Two-factor authentication is a extra layer of security that everyone should really be using on every account that offers it. Thanks to Google’s new prompt system, it’s a lot less hassle to ensure your Google Account is as protected as it can be.

 

Robot Vacuums Aren’t as Convenient as They Seem (or Why I Returned My Roomba)

Robot Vacuums Aren’t as Convenient as They Seem (or Why I Returned My Roomba)

Robot vacuums sound great. They do the vacuuming for you, saving time and hassle. And they’ve come down in price, too–you can get a decent Roomba for a little over $300. But while plenty of people seem happy with their Roombas, but I decided to return mine. Vacuuming still isn’t fun, but a solid cordless vacuum is more useful to me than a gimmicky robot.

The Roomba is far from “set and forget”–in fact, it still requires a fair amount of manual work on your part, and you’ll still have to pull our the traditional vacuum for some spots. To me, this kind of defeats the purpose of a robot vacuum in the first place. Let me explain.

My Apartment Was Ideal for a Roomba, But Not Every Home Is

First, a robot vacuum isn’t going to work well in every home. If you have stairs, the robot can’t go up and down those stairs. It won’t hurtle down the steps–it’s too smart for that–but it would need you to carry it up and down the stairs. If you have a large home, the Roomba isn’t going to clean it all on a single charge. And, if you have thick, deep carpet, the Roomba isn’t going to be able to deep-clean that carpet properly.

But I had just moved, and my new apartment seemed like optimal Roomba territory. With less than 900 square feet to cover, no stairs, and floors consisting of tile and short carpet, the new apartment seemed like ideal Roomba territory.

I needed a new vacuum anyway, and robot vacuums were surprisingly cheap. At $324 for an iRobot Roomba 650, a Roomba seemed like a fine deal if it really saved me time.

You Have to Prepare Your Home For the Roomba to Vacuum

After plugging in the base station and charging my roomba, I turned it on. It whirred to life, rolled across the room until it hit a closet door with a little more force than I thought was necessary, made a left turn, and promptly got stuck on a power cable in the corner of the room.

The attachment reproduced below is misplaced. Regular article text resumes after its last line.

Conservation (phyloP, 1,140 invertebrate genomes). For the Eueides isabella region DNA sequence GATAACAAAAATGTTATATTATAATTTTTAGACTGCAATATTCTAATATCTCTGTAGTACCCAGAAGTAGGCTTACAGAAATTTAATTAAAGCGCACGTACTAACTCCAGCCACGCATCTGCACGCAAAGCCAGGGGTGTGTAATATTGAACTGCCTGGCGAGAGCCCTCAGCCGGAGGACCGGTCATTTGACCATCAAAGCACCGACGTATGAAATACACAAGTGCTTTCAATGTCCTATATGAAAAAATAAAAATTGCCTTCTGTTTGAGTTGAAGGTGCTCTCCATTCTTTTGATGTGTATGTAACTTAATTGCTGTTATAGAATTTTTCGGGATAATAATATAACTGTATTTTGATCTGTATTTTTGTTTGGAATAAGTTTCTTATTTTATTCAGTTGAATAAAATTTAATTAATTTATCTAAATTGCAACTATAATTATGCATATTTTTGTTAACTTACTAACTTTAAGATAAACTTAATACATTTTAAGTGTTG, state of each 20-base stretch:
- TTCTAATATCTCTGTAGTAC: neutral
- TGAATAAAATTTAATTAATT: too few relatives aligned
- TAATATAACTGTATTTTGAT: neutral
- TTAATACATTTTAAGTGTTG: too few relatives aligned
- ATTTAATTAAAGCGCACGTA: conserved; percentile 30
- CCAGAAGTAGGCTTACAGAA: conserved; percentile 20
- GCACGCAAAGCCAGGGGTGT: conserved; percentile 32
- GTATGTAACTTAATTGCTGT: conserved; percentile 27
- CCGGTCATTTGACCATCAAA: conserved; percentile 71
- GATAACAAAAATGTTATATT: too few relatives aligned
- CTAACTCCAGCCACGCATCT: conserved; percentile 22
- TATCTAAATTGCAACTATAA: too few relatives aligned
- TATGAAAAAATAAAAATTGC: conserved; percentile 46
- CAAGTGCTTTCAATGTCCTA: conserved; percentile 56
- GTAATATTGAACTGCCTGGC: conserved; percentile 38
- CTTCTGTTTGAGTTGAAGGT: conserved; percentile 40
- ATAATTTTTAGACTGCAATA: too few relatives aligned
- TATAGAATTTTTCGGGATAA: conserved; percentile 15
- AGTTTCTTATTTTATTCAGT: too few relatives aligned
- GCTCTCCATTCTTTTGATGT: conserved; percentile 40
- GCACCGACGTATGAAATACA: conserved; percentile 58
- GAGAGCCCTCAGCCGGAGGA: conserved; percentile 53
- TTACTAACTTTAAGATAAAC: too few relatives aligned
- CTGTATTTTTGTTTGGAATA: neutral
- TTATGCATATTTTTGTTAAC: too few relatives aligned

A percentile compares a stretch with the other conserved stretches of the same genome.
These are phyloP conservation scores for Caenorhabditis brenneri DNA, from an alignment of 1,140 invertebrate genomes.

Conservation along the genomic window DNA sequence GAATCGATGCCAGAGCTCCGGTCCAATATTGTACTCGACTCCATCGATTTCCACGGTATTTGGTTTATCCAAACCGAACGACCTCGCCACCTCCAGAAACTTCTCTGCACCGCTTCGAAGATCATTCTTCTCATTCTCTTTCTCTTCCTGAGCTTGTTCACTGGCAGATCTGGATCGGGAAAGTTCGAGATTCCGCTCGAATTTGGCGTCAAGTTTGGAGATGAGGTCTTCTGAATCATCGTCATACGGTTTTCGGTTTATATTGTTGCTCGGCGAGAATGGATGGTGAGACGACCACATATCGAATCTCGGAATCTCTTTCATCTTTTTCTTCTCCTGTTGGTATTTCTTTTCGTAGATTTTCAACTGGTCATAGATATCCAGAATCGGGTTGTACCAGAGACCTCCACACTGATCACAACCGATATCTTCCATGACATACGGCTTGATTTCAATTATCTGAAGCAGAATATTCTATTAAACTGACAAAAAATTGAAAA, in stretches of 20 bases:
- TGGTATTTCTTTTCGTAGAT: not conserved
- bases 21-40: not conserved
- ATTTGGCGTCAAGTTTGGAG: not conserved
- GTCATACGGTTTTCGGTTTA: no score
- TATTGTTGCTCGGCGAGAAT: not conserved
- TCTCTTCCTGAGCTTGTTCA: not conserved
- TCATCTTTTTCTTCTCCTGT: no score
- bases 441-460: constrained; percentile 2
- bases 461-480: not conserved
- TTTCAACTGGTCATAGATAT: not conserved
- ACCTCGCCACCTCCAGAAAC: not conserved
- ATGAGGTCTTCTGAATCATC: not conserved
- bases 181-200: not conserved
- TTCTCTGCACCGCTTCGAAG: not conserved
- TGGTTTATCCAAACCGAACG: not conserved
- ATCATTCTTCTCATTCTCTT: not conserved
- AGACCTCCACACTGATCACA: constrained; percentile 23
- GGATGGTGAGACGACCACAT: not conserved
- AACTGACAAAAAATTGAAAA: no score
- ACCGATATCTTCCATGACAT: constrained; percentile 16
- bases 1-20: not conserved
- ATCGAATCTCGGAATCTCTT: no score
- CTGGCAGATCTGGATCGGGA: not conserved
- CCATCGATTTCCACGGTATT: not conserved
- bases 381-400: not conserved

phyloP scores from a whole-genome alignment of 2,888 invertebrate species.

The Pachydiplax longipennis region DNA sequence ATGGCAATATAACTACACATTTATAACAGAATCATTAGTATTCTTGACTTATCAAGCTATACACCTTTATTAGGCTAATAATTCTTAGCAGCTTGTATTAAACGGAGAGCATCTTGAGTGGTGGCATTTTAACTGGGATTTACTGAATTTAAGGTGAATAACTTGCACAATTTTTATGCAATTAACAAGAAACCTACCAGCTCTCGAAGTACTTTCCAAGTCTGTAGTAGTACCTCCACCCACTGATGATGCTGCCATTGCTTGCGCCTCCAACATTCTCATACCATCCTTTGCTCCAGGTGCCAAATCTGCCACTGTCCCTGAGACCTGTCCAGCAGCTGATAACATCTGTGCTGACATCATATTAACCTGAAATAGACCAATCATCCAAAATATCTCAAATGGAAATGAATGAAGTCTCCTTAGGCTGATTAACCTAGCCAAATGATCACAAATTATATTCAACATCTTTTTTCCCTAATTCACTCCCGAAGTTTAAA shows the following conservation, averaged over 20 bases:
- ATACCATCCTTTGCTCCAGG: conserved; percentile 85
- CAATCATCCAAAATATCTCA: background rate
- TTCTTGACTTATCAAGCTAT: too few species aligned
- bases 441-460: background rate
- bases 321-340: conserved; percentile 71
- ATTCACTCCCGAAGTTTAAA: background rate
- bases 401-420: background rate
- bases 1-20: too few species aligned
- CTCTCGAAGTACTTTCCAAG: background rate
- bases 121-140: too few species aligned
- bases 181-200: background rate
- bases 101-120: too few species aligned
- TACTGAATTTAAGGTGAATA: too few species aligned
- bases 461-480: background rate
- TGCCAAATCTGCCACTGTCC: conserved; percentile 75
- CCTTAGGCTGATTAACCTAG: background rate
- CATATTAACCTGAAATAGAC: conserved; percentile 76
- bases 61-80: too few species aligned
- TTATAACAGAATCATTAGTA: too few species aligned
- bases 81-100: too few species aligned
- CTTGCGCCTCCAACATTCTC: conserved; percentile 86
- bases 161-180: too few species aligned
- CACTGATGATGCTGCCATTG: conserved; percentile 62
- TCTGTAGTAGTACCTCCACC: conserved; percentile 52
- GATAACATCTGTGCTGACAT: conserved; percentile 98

Yikes. That wasn’t quite what I was hoping for. That drove home a valuable lesson: Roombas aren’t set-and-forget appliances. You need to prepare your home for the Roomba to clean it. Before running the Roomba, I needed to do a quick walkthrough of the apartment and ensure there weren’t any cables the Roomba would have to tangle with, clothes on the floor in the bedroom, and other obstacles that would prevent the Roomba from working.

Roombas won’t dive off stairs because they have a ledge detection sensor. Roombas won’t go over dark carpets, rugs, tiles, or anything that looks like it could be a ledge to the sensor. To make my Roomba clean my bathroom, I’d have to lift the rug from the floor. Otherwise, the Roomba would be deathly terrified of the bathroom rug and refuse to go over it. There are ways to modify your Roomba, blocking the sensors so that it will go over dark surfaces. However, this will also cause the Roomba to throw itself off ledges and stairs.

Robot Vacuums Aren’t as Convenient as They Seem (or Why I Returned My Roomba)

You Should Clean Your Roomba Every Time It Runs

Traditional vacuums only require you to empty the bag once in awhile, but you’re supposed to empty a Roomba’s dirt bins after every use. You’ll also need to check your Roomba’s brush rollers and remove any hair that wrapped around them–something that will be a serious, regular problem if you live in a home with long-haired pets that shed, for example.

While the Roomba does charge itself and can be scheduled to run, you still have to perform some maintenance on it, which to me defeats the purpose of a robotic vacuum a little.

Robot Vacuums Aren’t as Convenient as They Seem (or Why I Returned My Roomba)

The Roomba Won’t Always Do a Good Job

All these limitations wouldn’t be a problem if the Roomba did a decent job when I ran it. But I quickly found that this isn’t guaranteed.

The less expensive robot vacuums basically wander around randomly. Only the more expensive models map out your floor and methodically cover every inch. Overall, the seemingly random wandering works fairly well. The first time my Roomba ran, it managed to cover every corner of the apartment before it went back to charge itself. I was impressed.

The second time the Roomba ran, it only cleaned about half the apartment. It spent a lot of time in the bathroom, bedroom, and office, poking into the kitchen and living room only once before returning to the other rooms. It cleaned those few rooms over and over before returning to charge itself. The Roomba only runs for about an hour on a charge, and then it tries to find the charging station and stops. It gets to what it gets to.

I wasn’t impressed with this second run. Now I had to go empty out the dirt bin, but I still had half my apartment that needed to be vacuumed. You can’t just run your Roomba again immediately, as the 650 model may need more than six hours to charge before you can run it again. You need to run your Roomba more often than you’d normally vacuum to ensure it actually vacuums all the corners of your home on a regular basis.

The Roomba Can Do Some Damage

Worse yet, the Roomba caused a bit of damage. I was initially concerned about the amount of force the Roomba bumped into things with, and worry that it might damage furniture in the long term.

But that wasn’t the problem–it was the Roomba’s brush. The Roomba has a brush that spins in circles as it slides along walls, kicking up dirt from the edge of the carpet so it can be vacuumed up. I noticed that brush had started to chip some of the paint from the bottom of the doors.